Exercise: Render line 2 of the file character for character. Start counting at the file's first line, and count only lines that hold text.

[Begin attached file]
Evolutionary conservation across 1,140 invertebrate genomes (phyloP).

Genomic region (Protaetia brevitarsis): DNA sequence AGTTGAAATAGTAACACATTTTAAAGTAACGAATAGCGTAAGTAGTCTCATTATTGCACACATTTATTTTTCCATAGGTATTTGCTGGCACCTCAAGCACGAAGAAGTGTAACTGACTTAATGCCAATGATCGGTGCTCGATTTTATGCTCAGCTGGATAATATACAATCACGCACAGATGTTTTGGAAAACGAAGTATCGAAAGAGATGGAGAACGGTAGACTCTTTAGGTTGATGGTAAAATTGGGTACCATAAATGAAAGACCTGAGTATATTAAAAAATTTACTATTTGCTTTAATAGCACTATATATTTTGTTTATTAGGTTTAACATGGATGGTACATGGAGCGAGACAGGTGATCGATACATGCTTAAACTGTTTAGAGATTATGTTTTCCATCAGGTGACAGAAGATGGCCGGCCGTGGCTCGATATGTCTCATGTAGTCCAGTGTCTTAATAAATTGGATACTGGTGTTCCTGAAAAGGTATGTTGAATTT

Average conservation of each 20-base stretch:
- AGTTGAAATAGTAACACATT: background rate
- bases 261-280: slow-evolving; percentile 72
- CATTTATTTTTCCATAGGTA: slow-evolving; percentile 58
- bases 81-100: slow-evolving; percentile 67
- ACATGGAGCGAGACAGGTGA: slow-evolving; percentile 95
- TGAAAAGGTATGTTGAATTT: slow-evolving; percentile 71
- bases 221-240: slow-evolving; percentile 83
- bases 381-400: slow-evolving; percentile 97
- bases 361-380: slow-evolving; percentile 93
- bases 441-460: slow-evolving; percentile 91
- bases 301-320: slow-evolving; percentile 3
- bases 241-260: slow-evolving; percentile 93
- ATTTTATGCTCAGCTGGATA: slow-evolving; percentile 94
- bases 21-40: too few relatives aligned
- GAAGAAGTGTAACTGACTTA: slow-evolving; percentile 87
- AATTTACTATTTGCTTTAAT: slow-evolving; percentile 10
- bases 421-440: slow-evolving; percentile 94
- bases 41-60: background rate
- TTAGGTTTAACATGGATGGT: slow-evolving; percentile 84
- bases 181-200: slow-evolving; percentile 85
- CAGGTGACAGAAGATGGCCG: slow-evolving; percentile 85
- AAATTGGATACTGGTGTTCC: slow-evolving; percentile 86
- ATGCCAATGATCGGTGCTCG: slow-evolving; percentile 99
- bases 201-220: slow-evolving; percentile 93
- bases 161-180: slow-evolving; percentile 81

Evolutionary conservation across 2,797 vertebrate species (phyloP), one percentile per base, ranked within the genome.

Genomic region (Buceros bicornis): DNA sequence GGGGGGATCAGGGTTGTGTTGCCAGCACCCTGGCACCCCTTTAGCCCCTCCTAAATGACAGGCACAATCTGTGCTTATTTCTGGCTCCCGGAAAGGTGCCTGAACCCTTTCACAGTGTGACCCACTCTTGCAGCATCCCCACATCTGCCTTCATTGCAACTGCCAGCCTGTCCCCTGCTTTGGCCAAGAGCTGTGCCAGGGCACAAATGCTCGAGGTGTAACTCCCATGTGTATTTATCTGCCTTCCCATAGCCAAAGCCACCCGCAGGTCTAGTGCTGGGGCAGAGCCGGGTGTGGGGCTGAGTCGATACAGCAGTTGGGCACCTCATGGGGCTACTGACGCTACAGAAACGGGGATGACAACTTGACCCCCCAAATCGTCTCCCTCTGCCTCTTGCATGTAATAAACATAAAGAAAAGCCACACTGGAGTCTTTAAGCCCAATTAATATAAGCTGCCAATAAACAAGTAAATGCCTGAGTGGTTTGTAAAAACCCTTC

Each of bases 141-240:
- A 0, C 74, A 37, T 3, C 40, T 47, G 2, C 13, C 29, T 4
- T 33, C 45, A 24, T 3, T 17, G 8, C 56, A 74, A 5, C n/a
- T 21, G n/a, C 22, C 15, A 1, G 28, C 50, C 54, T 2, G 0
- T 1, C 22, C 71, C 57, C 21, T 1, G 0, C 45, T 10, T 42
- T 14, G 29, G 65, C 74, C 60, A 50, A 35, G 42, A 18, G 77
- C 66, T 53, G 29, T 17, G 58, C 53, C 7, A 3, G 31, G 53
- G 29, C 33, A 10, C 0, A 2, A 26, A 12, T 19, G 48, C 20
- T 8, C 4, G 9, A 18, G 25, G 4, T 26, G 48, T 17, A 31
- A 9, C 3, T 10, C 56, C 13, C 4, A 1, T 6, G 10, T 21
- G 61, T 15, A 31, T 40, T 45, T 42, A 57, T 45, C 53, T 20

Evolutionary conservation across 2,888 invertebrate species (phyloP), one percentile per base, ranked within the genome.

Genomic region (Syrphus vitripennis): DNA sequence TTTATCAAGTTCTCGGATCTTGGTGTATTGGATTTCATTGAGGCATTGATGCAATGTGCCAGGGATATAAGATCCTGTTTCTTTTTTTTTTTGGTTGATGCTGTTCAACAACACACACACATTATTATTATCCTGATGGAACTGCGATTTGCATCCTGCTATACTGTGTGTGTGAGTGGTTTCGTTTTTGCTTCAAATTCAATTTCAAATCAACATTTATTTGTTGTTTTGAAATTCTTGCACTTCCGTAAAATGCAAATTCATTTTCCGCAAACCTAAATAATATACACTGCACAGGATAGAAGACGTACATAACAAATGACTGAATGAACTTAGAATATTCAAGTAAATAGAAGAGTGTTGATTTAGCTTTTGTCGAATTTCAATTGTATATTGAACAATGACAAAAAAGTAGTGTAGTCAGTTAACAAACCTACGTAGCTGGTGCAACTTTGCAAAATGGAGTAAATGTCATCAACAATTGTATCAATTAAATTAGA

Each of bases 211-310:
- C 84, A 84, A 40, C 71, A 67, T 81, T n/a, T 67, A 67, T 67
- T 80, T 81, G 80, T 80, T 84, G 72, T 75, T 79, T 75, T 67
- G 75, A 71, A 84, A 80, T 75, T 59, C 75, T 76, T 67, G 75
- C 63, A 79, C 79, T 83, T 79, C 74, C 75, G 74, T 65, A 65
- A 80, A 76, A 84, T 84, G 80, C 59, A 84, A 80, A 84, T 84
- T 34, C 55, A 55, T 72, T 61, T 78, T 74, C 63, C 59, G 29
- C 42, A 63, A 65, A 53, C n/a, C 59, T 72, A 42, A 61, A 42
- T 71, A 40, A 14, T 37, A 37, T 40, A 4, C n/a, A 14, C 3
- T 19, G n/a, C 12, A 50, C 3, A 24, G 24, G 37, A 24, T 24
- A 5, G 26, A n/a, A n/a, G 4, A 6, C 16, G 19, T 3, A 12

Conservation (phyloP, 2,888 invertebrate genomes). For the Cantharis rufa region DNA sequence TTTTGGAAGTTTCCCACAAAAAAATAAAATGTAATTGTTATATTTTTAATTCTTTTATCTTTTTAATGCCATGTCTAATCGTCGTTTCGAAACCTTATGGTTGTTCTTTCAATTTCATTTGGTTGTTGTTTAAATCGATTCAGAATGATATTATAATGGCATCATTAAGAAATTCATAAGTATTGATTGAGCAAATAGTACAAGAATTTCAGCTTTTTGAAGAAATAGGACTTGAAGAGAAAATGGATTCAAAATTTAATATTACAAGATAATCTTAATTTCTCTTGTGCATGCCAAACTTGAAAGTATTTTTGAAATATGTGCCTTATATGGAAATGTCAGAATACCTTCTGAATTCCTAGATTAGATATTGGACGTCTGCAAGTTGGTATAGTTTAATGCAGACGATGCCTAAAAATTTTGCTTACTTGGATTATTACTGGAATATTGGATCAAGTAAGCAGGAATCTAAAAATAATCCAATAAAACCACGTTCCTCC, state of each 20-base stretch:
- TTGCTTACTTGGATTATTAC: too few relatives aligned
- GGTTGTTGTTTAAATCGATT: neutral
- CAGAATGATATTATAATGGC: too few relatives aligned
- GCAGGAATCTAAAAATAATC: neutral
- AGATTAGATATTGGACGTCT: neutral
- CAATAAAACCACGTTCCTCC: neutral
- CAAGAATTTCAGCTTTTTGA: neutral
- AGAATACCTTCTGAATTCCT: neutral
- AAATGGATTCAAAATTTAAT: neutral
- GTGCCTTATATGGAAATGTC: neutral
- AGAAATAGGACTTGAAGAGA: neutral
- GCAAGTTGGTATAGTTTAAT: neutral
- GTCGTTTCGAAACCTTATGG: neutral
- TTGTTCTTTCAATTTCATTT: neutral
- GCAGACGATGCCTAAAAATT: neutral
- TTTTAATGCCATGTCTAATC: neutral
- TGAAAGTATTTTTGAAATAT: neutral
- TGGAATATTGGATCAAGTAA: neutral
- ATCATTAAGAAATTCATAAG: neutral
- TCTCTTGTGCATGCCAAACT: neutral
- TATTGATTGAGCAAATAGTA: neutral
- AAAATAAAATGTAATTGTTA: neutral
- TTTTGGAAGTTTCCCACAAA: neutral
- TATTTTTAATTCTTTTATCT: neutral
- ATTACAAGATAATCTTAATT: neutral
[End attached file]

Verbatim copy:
Genomic region (Protaetia brevitarsis): DNA sequence AGTTGAAATAGTAACACATTTTAAAGTAACGAATAGCGTAAGTAGTCTCATTATTGCACACATTTATTTTTCCATAGGTATTTGCTGGCACCTCAAGCACGAAGAAGTGTAACTGACTTAATGCCAATGATCGGTGCTCGATTTTATGCTCAGCTGGATAATATACAATCACGCACAGATGTTTTGGAAAACGAAGTATCGAAAGAGATGGAGAACGGTAGACTCTTTAGGTTGATGGTAAAATTGGGTACCATAAATGAAAGACCTGAGTATATTAAAAAATTTACTATTTGCTTTAATAGCACTATATATTTTGTTTATTAGGTTTAACATGGATGGTACATGGAGCGAGACAGGTGATCGATACATGCTTAAACTGTTTAGAGATTATGTTTTCCATCAGGTGACAGAAGATGGCCGGCCGTGGCTCGATATGTCTCATGTAGTCCAGTGTCTTAATAAATTGGATACTGGTGTTCCTGAAAAGGTATGTTGAATTT